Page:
• FIG. 10B is a side plan drawing illustrating an exemplary organic semiconductor device according to the present invention in which the organic semiconductor material is under compression;
  • FIG. 11A is a side plan drawing illustrating an exemplary molecular configuration of small molecule organic semiconductor material that may be used in exemplary organic semiconductor devices according to the present invention;
  • FIGS. 11B and 11C are a top plan drawings illustrating alternative exemplary molecular configurations of polymer or oligomer organic semiconductor materials that may be used in exemplary organic semiconductor devices according to the present invention;
  • FIG. 12A is a side plan drawing illustrating another exemplary organic semiconductor device according to the present invention with actuators to place the organic semiconductor material in tension;
  • FIG. 12B is a side plan drawing illustrating a further exemplary organic semiconductor device according to the present invention with actuators to place the organic semiconductor material under compression;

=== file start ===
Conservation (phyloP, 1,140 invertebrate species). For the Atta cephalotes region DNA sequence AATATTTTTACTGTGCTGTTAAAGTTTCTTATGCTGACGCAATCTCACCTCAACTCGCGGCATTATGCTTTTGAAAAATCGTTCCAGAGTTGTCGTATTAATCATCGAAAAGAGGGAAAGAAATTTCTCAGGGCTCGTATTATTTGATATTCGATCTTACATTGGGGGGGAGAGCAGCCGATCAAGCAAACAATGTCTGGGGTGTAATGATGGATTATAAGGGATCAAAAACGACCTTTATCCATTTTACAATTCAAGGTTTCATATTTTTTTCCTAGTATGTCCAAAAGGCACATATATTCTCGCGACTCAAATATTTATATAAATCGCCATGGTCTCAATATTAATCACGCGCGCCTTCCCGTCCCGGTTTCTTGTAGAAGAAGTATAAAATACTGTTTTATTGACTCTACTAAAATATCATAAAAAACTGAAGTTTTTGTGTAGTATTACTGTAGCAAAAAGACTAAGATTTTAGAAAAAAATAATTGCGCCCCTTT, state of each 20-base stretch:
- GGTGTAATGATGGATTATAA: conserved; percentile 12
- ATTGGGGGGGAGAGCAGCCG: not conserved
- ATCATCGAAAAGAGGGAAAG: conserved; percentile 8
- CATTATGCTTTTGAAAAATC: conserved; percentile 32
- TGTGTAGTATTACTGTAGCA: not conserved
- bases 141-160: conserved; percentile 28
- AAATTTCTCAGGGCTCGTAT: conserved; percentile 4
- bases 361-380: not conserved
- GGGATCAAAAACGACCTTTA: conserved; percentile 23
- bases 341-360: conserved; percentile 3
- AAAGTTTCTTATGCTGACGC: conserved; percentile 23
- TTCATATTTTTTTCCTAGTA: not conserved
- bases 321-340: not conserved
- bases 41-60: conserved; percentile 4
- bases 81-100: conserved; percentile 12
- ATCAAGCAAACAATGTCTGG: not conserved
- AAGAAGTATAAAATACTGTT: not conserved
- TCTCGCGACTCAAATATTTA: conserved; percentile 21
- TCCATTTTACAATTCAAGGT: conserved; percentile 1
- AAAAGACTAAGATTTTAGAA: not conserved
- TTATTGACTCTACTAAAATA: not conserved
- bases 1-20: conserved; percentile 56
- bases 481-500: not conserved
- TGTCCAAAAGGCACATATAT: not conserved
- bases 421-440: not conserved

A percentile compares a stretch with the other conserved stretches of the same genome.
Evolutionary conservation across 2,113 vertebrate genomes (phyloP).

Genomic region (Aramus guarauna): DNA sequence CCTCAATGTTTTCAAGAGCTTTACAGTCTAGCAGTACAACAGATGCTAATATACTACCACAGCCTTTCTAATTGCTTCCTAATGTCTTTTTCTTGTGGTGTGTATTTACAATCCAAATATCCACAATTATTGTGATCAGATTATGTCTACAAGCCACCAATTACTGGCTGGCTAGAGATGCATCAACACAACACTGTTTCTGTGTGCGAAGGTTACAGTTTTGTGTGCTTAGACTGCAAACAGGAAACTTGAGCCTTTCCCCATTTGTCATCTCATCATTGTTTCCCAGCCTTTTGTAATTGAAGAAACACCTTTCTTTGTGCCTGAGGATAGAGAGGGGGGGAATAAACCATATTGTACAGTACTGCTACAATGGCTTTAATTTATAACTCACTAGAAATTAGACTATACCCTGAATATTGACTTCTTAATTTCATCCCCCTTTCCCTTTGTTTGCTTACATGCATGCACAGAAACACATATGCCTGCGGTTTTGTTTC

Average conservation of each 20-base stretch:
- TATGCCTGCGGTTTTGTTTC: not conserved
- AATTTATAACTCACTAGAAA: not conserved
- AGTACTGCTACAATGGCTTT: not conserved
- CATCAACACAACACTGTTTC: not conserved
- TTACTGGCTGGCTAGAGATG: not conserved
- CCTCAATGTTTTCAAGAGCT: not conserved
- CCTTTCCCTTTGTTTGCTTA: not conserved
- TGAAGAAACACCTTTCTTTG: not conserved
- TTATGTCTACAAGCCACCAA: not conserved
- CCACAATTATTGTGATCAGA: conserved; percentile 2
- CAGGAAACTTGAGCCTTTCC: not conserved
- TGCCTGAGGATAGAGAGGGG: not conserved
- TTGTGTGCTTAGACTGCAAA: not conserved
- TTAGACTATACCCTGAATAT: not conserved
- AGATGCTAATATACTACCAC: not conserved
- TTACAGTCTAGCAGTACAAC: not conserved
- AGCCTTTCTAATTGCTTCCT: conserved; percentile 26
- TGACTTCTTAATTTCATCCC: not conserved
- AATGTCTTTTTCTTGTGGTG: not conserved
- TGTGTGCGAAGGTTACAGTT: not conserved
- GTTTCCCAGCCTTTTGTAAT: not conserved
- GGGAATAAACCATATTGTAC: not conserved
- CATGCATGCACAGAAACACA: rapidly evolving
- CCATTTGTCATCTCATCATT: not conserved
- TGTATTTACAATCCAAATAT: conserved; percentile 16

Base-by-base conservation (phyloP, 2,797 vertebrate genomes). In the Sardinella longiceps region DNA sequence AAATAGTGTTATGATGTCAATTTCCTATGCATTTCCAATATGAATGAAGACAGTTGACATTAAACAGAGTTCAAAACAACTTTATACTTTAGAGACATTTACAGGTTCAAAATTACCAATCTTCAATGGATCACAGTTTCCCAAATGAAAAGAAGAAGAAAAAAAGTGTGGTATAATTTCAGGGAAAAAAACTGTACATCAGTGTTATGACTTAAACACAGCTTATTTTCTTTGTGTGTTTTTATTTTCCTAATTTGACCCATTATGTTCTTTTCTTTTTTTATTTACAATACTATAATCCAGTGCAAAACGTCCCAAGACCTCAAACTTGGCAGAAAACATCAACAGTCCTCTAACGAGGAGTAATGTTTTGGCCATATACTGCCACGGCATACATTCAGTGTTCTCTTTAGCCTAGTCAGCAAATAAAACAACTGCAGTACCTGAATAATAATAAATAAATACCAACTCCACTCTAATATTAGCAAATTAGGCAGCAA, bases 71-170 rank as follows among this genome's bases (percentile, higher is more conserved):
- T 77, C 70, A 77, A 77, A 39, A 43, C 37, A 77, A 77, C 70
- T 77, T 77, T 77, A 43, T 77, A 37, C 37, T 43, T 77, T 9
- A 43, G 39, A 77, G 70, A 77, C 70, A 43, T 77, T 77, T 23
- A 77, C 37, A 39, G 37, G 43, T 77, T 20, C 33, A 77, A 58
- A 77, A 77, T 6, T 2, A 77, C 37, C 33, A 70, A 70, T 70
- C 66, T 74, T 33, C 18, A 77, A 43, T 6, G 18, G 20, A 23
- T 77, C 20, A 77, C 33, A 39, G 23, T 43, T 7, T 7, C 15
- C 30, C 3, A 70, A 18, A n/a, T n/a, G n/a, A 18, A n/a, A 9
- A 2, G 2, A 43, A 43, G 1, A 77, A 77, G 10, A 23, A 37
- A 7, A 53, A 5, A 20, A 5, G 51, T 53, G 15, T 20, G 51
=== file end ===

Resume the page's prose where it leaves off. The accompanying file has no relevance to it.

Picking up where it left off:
• FIG. 13A is a side plan drawing illustrating an additional exemplary organic semiconductor device according to the present invention in which a bending force may place the organic semiconductor material in tension;
  • FIG. 13B is a side plan drawing illustrating yet another exemplary organic semiconductor device according to the present invention in which a bending force may place the organic semiconductor material under compression;